WASHINGTON - The chairman of the House Oversight committee accused Secretary of State John Kerry of trying to avoid testifying before a newly formed select committee investigating the deadly Benghazi attack and released the top diplomat from testifying before his panel.
In a swipe at a member of President Barack Obama's Cabinet, Rep. Darrell Issa accused Kerry of obstructing congressional investigations. Issa said Kerry agreed to testify before the oversight panel on June 12 as a means to avoid testifying before the 12-member select committee investigating the Sept. 11, 2012, assault on the Libyan outpost.
The California Republican said he had no choice but to reassess.
"It's been disappointing to watch a long serving former senator, like Secretary Kerry, squirm his way to what I'm doing today - releasing him from the upcoming hearing commitment he made only after we issued him a subpoena," Issa said in a statement.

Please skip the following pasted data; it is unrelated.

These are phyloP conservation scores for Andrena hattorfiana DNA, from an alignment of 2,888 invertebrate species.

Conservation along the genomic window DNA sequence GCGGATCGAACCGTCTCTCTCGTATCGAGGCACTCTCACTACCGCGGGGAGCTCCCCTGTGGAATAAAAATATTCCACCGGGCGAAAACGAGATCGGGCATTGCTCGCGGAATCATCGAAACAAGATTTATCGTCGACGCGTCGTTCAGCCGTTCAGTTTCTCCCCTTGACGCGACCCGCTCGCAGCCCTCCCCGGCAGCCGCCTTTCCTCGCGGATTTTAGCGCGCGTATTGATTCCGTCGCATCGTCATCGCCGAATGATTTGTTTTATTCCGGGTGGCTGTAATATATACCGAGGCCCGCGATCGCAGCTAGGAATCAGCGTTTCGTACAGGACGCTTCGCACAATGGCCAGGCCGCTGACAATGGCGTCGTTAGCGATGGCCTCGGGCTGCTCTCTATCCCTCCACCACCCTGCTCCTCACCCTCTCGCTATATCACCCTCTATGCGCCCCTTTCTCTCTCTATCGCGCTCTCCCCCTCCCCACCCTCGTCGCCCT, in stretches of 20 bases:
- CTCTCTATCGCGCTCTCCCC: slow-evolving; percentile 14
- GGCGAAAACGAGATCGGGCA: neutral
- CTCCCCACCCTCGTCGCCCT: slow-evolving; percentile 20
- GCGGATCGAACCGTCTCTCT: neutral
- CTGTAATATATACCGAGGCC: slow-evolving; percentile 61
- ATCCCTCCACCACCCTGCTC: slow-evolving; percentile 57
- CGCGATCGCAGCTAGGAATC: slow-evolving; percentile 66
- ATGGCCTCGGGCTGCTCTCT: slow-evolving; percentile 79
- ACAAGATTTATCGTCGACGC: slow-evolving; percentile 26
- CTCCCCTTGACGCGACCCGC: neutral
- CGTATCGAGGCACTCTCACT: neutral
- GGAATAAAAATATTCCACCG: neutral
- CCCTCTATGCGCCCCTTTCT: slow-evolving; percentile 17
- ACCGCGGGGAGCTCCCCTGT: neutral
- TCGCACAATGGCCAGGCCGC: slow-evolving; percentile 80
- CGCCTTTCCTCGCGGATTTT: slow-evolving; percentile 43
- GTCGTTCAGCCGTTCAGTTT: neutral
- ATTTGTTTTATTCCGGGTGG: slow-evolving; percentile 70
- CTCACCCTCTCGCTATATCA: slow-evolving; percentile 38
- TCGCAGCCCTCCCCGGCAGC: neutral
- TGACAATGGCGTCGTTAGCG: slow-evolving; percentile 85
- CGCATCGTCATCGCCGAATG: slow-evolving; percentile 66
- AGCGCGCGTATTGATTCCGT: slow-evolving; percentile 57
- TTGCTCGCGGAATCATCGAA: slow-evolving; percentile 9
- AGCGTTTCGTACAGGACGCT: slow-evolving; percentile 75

In an unusual move, Issa had twice subpoenaed Kerry to testify about emails and other documents that the Obama administration has provided Congress about the attack. Four Americans, including U.S. Ambassador Chris Stevens, were killed.
After weeks of back and forth, Kerry had told the panel he could testify next month, and Issa agreed.
Republicans have accused the administration of misleading the American people about the attack, playing down a terror attack in the weeks before the 2012 presidential election, and then stonewalling congressional investigators.
Multiple independent, bipartisan and Republican-led investigations have been conducted in the nearly 20 months since the attack. Investigators have faulted the State Department for lax security at the diplomatic facility.
The House voted along party lines earlier this month to establish a select committee to conduct an eighth probe led by Rep. Trey Gowdy, R-S.C.
"While Speaker (John) Boehner and I had both originally concluded that Secretary Kerry needed to promptly testify and explain why his department had withheld subpoenaed documents, neither of us immediately recognized how opponents of congressional oversight would use this as an opportunity to distract from the select committee's effort," Issa said.